[Haskell-cafe] Data types a la carte
Victor Nazarov
asviraspossible at gmail.com
Wed Jul 21 05:25:51 EDT 2010
I've been experimenting with type level programming and open recursion.
My aim this far is to implement very modular interpreter for
lambda calculi and combinatory logic powerful enough to
demonstrate steps of some term's reduction to normal form.
I'd like to be able to setup the set of combinators
and reduction rules and to express the set in type signature.
I'd like to achieve maximum modularity of the code by all possible
means.
Below is the beginning of this effort. Show instances are defined completely
modular. Show instance for Lambda and show instance for Combinator
reuse the very same code of Show instance of ApplicativeF.
However, there are problems with this code, and
I'd like to receive some suggestions to cope with them.
1) UndecidableInstances are required for this code to compile.
Is it possible to avoid this language extension? What is the
reason for it to be required?
2) app, var, abs functions. app function is defined
differently for every example. Is it possible
to perform some automatic lifting so that app will work
for any combination of ApplicativeF? Can I use Functor class
or should I define my own type-class for this purpose? Is it
possible at all?
3) The code below uses technique similar to Data Type a la Carte.
Is it possible to achieve the same modularity using
Finally Tagless technique?
> {-# LANGUAGE TypeOperators #-}
> {-# LANGUAGE FlexibleContexts #-}
> {-# LANGUAGE FlexibleInstances #-}
> {-# LANGUAGE UndecidableInstances #-}
Some type level combinators first
> newtype (:.) f g a = O (unO :: f (g a))
> newtype (:<*>) f g a = S {unS :: f a (g a)}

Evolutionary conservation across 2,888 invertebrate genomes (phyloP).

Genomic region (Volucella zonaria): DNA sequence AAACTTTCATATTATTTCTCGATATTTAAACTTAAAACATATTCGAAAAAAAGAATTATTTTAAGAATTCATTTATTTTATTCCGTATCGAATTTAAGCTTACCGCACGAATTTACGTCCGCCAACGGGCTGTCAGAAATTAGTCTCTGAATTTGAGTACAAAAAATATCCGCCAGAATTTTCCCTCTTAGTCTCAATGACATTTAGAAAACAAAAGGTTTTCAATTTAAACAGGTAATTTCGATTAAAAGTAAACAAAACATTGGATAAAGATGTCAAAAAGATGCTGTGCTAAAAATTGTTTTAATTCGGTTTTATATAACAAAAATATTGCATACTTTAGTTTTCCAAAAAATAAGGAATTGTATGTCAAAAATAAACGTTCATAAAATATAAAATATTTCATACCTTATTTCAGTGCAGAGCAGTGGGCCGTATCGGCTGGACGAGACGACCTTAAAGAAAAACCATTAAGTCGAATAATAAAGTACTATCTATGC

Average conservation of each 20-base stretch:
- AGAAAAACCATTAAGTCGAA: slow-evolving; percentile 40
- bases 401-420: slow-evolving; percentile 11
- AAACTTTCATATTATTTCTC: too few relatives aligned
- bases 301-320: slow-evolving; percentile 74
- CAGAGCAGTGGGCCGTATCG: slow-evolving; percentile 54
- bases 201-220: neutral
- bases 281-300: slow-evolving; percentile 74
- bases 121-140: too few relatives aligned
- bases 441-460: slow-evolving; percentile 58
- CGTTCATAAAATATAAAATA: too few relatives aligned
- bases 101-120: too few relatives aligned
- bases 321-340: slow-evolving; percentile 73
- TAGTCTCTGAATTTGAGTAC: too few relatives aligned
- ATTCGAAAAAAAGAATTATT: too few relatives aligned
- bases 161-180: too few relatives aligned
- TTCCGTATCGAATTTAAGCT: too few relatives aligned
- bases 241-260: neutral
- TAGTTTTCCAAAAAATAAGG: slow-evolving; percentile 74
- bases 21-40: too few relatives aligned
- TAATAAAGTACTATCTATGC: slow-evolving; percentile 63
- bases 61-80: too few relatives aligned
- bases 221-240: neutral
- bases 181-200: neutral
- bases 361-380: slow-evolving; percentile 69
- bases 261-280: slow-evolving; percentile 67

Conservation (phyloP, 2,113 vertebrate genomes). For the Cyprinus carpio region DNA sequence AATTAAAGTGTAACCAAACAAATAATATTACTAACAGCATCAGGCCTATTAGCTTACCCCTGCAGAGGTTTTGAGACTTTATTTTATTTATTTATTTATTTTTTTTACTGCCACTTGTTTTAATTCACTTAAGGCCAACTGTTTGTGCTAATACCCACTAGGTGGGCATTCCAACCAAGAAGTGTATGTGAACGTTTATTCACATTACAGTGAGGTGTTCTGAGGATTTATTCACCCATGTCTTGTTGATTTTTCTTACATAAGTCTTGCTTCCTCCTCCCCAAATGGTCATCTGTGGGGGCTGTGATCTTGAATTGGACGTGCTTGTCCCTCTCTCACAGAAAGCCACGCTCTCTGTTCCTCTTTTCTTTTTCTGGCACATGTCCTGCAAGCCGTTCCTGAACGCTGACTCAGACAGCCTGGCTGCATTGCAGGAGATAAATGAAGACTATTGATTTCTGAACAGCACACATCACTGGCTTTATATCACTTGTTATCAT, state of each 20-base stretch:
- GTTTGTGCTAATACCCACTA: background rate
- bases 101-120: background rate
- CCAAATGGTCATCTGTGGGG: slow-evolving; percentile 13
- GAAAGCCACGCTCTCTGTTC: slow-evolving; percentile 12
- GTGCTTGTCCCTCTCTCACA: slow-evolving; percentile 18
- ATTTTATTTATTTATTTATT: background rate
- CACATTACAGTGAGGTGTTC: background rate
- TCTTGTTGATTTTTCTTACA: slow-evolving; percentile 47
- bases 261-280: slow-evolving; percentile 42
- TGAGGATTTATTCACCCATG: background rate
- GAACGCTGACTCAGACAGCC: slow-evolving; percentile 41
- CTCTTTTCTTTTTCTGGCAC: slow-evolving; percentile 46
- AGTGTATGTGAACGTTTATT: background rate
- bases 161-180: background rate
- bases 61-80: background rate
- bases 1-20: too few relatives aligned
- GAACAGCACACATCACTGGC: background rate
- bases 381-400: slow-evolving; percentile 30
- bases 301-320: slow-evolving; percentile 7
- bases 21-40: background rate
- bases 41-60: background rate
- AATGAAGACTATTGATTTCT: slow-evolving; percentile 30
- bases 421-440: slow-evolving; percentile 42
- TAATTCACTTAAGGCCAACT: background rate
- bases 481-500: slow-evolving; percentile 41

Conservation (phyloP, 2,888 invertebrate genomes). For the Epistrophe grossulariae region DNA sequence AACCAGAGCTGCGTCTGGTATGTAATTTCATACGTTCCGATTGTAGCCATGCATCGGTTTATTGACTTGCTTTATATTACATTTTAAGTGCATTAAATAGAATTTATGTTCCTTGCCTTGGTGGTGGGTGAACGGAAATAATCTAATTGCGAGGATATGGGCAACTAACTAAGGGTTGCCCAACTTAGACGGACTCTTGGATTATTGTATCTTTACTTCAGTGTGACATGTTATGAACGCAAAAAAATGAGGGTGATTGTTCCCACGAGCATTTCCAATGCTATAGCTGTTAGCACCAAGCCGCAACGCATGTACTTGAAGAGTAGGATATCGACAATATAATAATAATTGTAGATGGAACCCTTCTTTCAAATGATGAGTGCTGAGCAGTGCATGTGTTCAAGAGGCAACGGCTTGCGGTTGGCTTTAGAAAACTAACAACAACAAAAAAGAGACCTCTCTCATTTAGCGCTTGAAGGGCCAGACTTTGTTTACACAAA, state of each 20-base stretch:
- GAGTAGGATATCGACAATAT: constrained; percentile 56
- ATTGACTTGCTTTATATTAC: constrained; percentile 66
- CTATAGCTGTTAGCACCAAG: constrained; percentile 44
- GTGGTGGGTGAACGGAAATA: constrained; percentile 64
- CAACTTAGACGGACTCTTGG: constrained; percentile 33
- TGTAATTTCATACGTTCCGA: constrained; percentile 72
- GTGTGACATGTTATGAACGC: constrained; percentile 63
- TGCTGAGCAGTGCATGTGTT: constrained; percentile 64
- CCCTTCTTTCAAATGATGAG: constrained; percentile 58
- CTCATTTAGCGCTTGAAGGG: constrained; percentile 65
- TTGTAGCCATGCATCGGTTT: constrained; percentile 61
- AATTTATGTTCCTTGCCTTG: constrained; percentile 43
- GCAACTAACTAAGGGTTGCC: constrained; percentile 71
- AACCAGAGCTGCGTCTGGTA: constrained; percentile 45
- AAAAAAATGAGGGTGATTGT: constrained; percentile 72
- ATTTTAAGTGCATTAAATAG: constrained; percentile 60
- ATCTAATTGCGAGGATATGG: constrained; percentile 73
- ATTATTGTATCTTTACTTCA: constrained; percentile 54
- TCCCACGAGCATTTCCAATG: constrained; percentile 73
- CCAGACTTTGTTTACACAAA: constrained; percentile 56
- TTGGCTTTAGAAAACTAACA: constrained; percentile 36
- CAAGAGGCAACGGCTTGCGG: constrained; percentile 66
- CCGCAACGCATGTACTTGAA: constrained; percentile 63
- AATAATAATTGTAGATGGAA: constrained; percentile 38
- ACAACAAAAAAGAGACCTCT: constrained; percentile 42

> newtype Flip f x y = Flip {unFlip :: f y x}
> newtype Mu f = Mu {unMu :: f (Mu f)}
Their show instances doesn't affect representation of
underlying type
> instance Show (f (Mu f)) => Show (Mu f)
> where showsPrec d (Mu f) = showsPrec d f
> instance Show (f (g a)) => Show ((f :. g) a)
> where showsPrec d (O f) = showsPrec d f
> instance Show (f a (g a)) => Show ((f :<*> g) a)
> where showsPrec d (S f) = showsPrec d f
> instance Show (f y x) => Show (Flip f x y)
> where showsPrec d (Flip f) = showsPrec d f
Applicative is some structure that permits application
of some objects. We use open recursion here.
ApplicativeF o is a functor that represent this structure.
And Mu (Flip ApplicativeF o) is a fix-point of this functor.
> data ApplicativeF a o = App a a | Obj o
> type Applicative o = Mu (Flip ApplicativeF o)
Pareses are left associative in applicative structure
> instance (Show o, Show a) => Show (ApplicativeF o a)
> where showsPrec d (Obj o) = showsPrec d o
> showsPrec d (App a b) =
> showParen (d > 4) $ showsPrec 4 a . (' ':) . showsPrec 5 b
Here is an example of applicative structure of strings
> test1 :: Applicative String
> test1 = obj "x" `app` obj "y" `app` obj "z" `app` (obj "w" `app` obj "v")
> where obj = Mu . Obj
> app a b = Mu $ App a b
Lambda calculi is a calculi of some objects
with applicative structure. This object
may represent a variable or an abstraction of
variable. LambdaObjF encodes this fact.
We use all combinators defined above to
define objects of lambda calculi.
> data LambdaObjF name a = Var Name | Abs Name a
> type Lambda name = Mu (ApplicativeF :<*> LambdaObjF name)
> instance (Show a) => Show (LambdaObjF String a)
> where showsPrec d (Var s) = showParen (d > 5) (showString s)
> showsPrec d (Abs s a) =
> showParen (d > 3) $
> ('\\':) . showString s . showString ". " . showsPrec 3 a
Lets try to build an object of lambda calculi
> type Name = String
> test2 :: Lambda Name
> -- test2 = (\x. \y. x) a b
> test2 = (abs "x" (abs "y" (var "x")) `app` var "a") `app` var "b"
> where var = Mu . S . Flip . Obj . Var
> abs x b = Mu . S . Flip . Obj $ Abs x b
> app a b = Mu . S . Flip $ App a b
Combinatory logic defines some basic combinators
> data CombinatorObjF a = CK | CS
> type Cominator = Mu (ApplicativeF :<*> CombinatorObjF)
> instance Show (CombinatorObjF a)
> where showsPrec d CK = showString "K"
> showsPrec d CS = showString "S"
> test3 = s `app` k `app` k `app` (k `app` s)
> where s = Mu . S . Flip . Obj $ CS
> k = Mu . S . Flip . Obj $ CK
> app a b = Mu . S . Flip $ App a b
--
Victor Nazarov
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